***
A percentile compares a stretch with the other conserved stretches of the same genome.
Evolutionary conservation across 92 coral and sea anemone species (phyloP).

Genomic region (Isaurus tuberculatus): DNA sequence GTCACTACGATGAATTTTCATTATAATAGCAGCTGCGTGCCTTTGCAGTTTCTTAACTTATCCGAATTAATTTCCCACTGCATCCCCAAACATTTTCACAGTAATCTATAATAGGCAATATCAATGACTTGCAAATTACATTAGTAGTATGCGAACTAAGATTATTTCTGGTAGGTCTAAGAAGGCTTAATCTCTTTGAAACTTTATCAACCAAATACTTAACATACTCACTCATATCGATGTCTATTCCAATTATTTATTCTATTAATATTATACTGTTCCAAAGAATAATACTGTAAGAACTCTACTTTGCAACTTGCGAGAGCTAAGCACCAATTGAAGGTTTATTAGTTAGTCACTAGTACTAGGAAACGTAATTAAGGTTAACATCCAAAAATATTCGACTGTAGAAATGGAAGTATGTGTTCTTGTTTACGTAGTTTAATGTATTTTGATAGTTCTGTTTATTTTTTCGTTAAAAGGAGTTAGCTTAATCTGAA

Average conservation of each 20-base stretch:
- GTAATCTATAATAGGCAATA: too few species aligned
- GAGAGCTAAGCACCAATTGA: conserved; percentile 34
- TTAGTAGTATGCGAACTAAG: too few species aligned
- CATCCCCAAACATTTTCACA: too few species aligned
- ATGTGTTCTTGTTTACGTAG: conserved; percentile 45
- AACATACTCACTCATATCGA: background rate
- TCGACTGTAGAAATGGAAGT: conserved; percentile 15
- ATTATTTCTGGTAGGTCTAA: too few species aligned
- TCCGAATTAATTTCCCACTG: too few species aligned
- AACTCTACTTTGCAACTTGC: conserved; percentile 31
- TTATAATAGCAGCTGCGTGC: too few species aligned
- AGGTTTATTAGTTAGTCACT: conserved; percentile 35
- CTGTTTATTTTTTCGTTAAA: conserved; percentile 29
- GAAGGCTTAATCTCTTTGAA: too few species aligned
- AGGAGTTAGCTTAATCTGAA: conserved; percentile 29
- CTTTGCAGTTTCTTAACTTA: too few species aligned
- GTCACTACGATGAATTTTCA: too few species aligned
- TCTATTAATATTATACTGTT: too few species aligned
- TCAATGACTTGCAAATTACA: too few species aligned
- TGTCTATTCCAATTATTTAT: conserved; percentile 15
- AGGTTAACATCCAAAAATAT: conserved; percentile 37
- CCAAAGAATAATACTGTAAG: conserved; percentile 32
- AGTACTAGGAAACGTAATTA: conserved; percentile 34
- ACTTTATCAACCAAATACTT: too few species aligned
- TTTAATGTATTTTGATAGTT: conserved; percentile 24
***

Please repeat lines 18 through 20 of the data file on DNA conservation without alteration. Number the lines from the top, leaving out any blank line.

- GAAGGCTTAATCTCTTTGAA: too few species aligned
- AGGAGTTAGCTTAATCTGAA: conserved; percentile 29
- CTTTGCAGTTTCTTAACTTA: too few species aligned